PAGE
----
Anyway, about the first Thursday in August last year, ERS called me at work... and I just broke down. I was babbling and crying, and was evidently talking so desperate that when I called my doctor (my psychiatrist was on vacation, which didn't help) she arranged for me to check myself into the psych ward.

Locked doors, nothing sharp, the whole shebang. I was there for a 72-hour evaluation, but I ended up being there 5 days instead as it was the weekend. I met lots of very nice people, but I don't want to do that again.

So, now I have a couple thousand dollars in debt from the hospital on top of my student loan debt; and, ironically, I could declare bankruptcy over the medical debt but not the loan that sent me there in the first place.

I am lucky enough to have a job, but now ERS is garnishing my wages to the tune of $160 a month for the next 5 years or so... which I can evidently do nothing about; I appealed and sent them my financial information and they still decided I made enough to afford it. So now the household lurches from one monthly crisis to another (the water is off at the moment), selling off items to pay what we can, dealing with what we can't afford.

I don't have any bright advice to offer... maybe beyond that suicide is not the answer, if only for the fact that it fails so often; if I had gone through with my attempt last year I probably would have lived with brain, liver and/or kidney damage. And even more hospital bills. I guess getting angry is the answer, though it's hard to tell WHO to get angry at. Sheer bloody stubbornness doesn't hurt, either. :)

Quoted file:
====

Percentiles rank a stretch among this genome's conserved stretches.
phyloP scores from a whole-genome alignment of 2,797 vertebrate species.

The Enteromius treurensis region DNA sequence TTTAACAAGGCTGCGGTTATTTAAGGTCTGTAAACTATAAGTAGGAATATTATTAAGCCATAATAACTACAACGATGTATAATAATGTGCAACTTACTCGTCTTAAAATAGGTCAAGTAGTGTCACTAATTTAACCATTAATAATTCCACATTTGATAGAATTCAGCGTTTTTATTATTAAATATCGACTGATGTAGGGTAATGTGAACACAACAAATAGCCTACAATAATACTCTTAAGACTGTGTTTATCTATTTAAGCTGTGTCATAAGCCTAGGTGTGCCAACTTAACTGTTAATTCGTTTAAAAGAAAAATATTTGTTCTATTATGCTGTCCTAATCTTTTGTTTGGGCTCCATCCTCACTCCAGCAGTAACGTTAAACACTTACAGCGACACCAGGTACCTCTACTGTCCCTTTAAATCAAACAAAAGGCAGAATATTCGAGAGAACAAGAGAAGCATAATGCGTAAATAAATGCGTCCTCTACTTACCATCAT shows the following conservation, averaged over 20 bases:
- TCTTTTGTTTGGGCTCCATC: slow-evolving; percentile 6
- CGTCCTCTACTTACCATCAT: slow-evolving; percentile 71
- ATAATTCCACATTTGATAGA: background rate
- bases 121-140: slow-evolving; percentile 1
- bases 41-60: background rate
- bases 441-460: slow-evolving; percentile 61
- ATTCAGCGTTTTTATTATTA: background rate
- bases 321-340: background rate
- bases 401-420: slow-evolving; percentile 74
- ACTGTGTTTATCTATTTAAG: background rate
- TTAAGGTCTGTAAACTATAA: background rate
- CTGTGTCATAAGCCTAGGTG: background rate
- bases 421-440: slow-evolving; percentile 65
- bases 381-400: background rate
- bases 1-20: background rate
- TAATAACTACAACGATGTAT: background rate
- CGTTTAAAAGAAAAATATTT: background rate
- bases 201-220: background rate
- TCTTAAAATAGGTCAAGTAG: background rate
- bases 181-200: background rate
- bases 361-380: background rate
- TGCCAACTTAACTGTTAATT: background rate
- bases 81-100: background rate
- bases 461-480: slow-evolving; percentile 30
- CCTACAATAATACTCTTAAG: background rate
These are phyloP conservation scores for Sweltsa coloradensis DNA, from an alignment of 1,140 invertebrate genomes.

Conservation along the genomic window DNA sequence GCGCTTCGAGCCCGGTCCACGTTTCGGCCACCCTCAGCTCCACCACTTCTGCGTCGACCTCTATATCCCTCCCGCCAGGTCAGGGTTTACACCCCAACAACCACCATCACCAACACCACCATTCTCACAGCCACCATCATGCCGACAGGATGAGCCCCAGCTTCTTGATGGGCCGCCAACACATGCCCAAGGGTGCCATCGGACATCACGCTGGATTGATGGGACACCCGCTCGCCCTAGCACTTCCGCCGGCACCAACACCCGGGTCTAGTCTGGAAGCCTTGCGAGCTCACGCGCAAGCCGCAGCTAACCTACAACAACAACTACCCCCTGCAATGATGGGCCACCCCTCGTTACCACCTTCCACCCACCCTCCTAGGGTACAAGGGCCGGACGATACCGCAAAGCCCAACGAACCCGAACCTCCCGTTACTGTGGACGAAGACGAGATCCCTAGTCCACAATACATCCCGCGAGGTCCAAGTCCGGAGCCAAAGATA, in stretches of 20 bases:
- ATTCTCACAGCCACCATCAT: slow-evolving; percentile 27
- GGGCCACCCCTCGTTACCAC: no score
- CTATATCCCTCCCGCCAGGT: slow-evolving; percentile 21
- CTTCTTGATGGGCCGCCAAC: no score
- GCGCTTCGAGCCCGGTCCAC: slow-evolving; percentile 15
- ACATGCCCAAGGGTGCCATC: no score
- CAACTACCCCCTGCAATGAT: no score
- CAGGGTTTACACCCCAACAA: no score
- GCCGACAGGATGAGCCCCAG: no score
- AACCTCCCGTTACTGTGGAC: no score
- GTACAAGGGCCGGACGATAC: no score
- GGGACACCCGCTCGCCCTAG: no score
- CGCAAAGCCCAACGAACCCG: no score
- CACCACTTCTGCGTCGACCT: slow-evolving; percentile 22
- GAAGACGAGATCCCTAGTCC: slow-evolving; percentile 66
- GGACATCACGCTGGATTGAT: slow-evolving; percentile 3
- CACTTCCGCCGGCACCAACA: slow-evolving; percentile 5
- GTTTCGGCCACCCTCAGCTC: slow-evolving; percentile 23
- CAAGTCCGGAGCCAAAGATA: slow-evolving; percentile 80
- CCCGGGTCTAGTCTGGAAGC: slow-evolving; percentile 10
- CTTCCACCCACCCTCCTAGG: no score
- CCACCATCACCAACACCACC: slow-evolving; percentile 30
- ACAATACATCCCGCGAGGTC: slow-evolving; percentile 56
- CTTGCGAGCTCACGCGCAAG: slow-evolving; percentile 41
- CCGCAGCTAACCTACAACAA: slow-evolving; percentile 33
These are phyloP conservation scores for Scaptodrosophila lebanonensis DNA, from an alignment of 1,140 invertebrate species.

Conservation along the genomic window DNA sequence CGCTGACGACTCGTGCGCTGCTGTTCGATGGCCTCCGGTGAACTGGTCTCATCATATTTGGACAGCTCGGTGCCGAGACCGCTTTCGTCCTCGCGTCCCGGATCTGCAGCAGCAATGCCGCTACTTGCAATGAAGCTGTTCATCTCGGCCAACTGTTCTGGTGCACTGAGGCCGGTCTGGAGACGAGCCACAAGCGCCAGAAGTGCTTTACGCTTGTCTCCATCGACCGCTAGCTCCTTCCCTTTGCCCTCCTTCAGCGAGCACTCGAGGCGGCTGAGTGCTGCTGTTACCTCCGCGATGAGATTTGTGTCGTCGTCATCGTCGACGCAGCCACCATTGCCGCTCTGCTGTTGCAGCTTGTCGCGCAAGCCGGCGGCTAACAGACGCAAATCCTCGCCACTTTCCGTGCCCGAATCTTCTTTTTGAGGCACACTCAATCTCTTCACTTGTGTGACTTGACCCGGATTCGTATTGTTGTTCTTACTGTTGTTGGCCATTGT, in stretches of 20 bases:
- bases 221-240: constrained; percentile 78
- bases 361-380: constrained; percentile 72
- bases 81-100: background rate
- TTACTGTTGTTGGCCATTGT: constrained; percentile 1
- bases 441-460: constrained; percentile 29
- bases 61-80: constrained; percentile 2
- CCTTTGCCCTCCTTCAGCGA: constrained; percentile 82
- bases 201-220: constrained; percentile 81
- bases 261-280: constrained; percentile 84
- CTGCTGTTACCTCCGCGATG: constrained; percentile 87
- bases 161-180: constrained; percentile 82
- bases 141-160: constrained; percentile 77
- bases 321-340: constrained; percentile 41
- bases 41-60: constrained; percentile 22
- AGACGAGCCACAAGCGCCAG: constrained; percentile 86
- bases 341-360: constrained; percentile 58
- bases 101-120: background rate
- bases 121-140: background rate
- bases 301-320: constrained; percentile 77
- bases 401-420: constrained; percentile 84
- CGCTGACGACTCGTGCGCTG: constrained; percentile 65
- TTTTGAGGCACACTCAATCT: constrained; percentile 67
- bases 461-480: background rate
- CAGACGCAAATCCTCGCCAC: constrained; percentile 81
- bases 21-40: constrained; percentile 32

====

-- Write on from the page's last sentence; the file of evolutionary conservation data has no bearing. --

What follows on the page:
Anyway, just my small contribution. Thanks for listening.

Anonymous said...

Anonymous said...
Liz,

Have student debt issues? No biggie; just move to New Zealand or Australia and enjoy the rest of your life.

August 17, 2011 11:21 PM
___________________________________

I always wonder why Americans assume that other societies will be anymore welcoming of them than they are of the illegal aliens who wash up on their shores. There seems to be this implicit assumption that you can just pack up your stuff and move anywhere you want in the world, and you will be welcome with open arms.

C. Cryn Johannsen said...

@Anonymous 11:24 Don't make the assumption that all Americans feel that way. I have lived in two other countries, and know how hard it is to do that. (Last year, for instance, I lived in S. Korea).

It is a big deal, but it can be done. I've been helping people work on plans to leave the country. One man is headed to S. Korea in October to begin a new Korea. It's not easy, but it can be accomplished.

Dona Furiosa said...

Liz, I'm sorry I missed this post.

I have considered suicide at times in my life, though not over student loans. Education indebtedness didn't drive five of my friends and acquaintances to suicide, either.

I'm going to offer a bit of unusual advice: Be selfish. To hell with the loan providers or whoever else is making you feel the way you do! Why should they have the power to end your life?

Besides, as others have pointed out, you will probably resolve your situation in some other way. Or it may resolve itself.